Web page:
Home » Blogs » How to Manage a Successful ERP Implementation

We’re excited to share this guest post from Steve Lantz of Lantz Group Management Consulting. Steve is an operations and supply chain expert with 30 years of experience. He has led transformational changes at both small and Fortune 150 manufacturers. Steve’s particular area of expertise is using data analytics to optimize operational processes. In this post, he discusses the importance of considering your business’s unique data and processes before implementing or upgrading your ERP system. Steve can be reached via email or through his website.

Implementing or upgrading your ERP system is a big decision for any business and offers several important advantages:

  • Improved organizational efficiency and streamlined processes
  • Organized information readily available to inform business decisions
  • Simplified data entry and automated processes
  • Improved ability to scale your business

But ERP implementation can be challenging. It’s time consuming. It requires coordination with outside resources. And, as with any change, it can be disruptive to your business. By addressing a few key issues ahead of your implementation, you can make the process easier, more effective, and achieve a better result.

The process outlined below shows a typical data flow for an ERP system. Before implementing an ERP system, spend time assessing your data requirements, business processes, and data inputs. There are many options when it comes to ERP systems. It’s important that the new software you choose meets the needs of your unique business.

 

Not All Data is Good Data

You might be tempted to populate your ERP system with all available data, whether you need it or not. But that can lead to unnecessary complexity, confusion, and higher cost. I know, what’s the harm, right? The computer has plenty of horsepower, plenty of memory. And the fields are already available in the canned ERP package.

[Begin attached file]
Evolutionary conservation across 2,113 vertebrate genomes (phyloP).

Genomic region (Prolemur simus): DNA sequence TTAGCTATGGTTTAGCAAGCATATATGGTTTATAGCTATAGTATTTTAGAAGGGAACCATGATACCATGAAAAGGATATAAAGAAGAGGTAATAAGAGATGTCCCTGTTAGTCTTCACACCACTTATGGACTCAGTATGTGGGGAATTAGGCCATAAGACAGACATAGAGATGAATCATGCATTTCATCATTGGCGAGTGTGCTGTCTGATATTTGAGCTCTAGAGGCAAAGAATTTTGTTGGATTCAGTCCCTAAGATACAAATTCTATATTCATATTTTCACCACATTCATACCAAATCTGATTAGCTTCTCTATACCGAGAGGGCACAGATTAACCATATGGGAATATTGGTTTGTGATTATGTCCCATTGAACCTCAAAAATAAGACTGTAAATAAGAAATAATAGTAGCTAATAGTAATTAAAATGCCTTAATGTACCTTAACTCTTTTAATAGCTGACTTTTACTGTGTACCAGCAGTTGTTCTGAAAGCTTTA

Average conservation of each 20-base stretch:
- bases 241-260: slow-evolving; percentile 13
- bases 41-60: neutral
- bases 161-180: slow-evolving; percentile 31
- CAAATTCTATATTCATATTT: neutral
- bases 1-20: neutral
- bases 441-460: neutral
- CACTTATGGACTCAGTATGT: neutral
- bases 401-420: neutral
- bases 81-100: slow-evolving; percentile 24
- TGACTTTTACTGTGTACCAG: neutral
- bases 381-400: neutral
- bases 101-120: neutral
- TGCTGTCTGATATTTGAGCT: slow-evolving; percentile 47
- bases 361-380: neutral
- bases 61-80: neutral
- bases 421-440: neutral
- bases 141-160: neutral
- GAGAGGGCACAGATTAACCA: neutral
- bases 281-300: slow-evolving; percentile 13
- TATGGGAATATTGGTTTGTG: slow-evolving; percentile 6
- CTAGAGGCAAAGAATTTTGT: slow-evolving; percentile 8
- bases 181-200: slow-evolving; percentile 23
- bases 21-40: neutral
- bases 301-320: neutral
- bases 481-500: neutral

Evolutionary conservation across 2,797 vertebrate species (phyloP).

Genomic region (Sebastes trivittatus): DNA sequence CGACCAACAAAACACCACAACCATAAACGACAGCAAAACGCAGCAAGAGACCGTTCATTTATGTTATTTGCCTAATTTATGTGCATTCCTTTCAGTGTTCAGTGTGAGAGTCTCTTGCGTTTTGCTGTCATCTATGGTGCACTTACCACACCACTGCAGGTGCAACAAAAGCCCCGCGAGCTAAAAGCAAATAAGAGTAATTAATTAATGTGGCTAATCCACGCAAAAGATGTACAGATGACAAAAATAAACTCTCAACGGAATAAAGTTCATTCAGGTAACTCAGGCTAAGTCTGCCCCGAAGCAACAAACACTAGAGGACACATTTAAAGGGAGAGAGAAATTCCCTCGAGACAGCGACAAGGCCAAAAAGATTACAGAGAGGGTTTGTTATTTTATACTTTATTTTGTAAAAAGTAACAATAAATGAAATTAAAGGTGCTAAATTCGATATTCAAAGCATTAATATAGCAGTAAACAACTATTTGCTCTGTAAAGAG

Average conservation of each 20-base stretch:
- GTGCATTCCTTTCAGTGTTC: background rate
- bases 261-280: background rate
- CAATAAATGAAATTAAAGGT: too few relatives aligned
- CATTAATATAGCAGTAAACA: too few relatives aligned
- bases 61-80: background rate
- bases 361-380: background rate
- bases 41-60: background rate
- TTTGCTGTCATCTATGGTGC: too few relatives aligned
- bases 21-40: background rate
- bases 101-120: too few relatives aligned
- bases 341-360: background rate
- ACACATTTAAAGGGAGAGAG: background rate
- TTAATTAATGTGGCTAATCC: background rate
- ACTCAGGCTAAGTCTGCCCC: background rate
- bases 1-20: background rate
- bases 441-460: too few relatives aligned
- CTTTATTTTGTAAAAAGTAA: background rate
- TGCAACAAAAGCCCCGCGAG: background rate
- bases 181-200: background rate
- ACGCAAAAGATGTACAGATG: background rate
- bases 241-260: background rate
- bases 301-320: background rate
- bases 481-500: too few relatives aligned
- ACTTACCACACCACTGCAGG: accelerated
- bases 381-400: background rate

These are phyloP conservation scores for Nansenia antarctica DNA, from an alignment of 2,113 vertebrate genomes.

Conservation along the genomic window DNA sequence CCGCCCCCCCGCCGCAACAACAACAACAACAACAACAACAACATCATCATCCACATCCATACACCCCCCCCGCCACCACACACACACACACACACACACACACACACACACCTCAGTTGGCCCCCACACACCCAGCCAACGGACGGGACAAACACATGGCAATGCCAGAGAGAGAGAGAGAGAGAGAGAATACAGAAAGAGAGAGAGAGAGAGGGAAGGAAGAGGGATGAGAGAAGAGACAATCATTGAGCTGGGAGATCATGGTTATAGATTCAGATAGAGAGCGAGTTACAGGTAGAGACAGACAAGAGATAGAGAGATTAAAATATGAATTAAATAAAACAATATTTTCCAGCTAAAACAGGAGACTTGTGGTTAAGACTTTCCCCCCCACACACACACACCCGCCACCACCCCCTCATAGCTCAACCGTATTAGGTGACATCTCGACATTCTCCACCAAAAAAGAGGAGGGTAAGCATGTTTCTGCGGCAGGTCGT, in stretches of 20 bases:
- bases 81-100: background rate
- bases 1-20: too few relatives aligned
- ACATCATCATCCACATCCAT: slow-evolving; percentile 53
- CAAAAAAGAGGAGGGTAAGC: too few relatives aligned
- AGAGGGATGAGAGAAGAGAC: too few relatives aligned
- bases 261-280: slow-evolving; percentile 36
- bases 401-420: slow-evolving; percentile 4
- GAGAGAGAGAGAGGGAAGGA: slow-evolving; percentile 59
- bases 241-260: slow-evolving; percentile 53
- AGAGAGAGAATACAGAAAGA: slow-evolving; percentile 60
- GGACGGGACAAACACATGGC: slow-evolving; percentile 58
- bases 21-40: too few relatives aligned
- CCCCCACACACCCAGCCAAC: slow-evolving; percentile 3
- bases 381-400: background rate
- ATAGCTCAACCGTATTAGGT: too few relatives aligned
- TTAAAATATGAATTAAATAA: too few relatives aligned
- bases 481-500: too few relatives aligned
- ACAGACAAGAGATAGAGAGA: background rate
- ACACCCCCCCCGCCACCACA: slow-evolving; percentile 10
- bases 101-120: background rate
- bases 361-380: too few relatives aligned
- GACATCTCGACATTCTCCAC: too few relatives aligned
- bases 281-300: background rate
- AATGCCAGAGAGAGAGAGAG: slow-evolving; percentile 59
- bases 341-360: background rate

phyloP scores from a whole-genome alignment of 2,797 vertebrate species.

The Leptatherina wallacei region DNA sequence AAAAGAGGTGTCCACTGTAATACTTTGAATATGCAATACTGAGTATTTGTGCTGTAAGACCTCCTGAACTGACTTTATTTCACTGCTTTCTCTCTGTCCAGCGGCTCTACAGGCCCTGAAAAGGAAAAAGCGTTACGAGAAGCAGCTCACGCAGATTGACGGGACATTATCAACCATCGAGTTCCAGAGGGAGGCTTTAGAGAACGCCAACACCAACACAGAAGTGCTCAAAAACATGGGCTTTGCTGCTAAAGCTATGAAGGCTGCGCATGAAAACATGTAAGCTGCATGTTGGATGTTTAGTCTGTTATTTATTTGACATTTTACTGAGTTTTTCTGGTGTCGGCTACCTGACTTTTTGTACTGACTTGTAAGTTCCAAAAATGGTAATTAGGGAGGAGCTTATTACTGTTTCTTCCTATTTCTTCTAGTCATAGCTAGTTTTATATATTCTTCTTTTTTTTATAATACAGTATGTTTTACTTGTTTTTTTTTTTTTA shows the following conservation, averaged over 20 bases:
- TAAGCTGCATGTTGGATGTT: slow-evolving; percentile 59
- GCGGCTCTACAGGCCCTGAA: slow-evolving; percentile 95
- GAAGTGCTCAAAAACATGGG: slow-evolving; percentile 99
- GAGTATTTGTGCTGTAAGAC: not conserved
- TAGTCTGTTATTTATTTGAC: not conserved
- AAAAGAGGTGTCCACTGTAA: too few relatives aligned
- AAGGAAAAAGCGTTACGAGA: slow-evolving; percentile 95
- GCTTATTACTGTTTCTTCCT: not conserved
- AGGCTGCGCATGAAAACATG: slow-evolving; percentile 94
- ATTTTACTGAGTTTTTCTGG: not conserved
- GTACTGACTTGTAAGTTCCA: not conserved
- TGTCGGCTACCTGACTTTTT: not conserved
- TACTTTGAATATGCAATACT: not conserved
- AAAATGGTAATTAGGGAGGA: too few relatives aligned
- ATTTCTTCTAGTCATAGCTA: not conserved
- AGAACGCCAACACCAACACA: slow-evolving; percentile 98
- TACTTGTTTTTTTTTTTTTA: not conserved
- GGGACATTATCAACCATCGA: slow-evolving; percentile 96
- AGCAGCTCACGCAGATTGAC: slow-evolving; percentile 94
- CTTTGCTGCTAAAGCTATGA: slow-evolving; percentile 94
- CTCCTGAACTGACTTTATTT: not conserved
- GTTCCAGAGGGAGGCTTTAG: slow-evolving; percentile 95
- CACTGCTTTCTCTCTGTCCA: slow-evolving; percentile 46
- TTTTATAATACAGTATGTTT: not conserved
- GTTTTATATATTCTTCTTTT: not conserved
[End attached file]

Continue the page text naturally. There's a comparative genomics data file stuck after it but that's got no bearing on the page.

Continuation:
ERP systems are designed to be flexible across a whole variety of business types. But your business is unique. Not all system functionality brings value to your business.

 

Data costs money. Each piece of data is input as part of a process. All of that data must be maintained. Inputting and maintaining data you don’t actually use is wasteful. Worse yet, too much data can be confusing. Remember why you’re implementing an ERP system in the first place – to help make better decisions in YOUR business.

So, make sure the data you plan to migrate, input, and maintain has value. As you grow, you’ll be glad you didn’t build unnecessary complexity into your data set.

 

Consider Data Entry and Its Impact on Your Organization

Inputting data takes valuable time and resources. Once you’ve decided what information is valuable to your business, consider how that data will get into your ERP system. Some data will be entered automatically through another process, but a significant piece of the data set is populated by people.

Consider data inputs and their impact on your business. Who will input the data? Where, when, and how frequently will the data be entered? Without planning and forethought, data entry can become cumbersome for your organization, which leads to all kinds of problems: batched entry (not in real time), data entry by the wrong function, or worse yet, no entry at all. The last thing you want to do is make the new system a burden on your organization.

As you’re evaluating how data will be entered into your ERP system, there are some key things to consider:

  • Method of data entry: computer terminal, tablet, scanning device, etc.
  • Function entering data: Do the people entering the data have the most knowledge of the entry?
  • Location of data entry terminal: Is data entry convenient to the person doing the entry?
  • Timing and frequency of data entry: How often will the data require entering?
  • Configuration of the interface: Is the system set up to easily access the input screen or does it take four clicks and a key code? (Hint: You don’t want it to take four clicks and a key code!)
  • Computer acumen of the person doing the entry

 

Involve the people who are responsible for entering data. Ask them what’s most convenient. You can avoid a lot of problems and achieve a better result by simply talking with your team.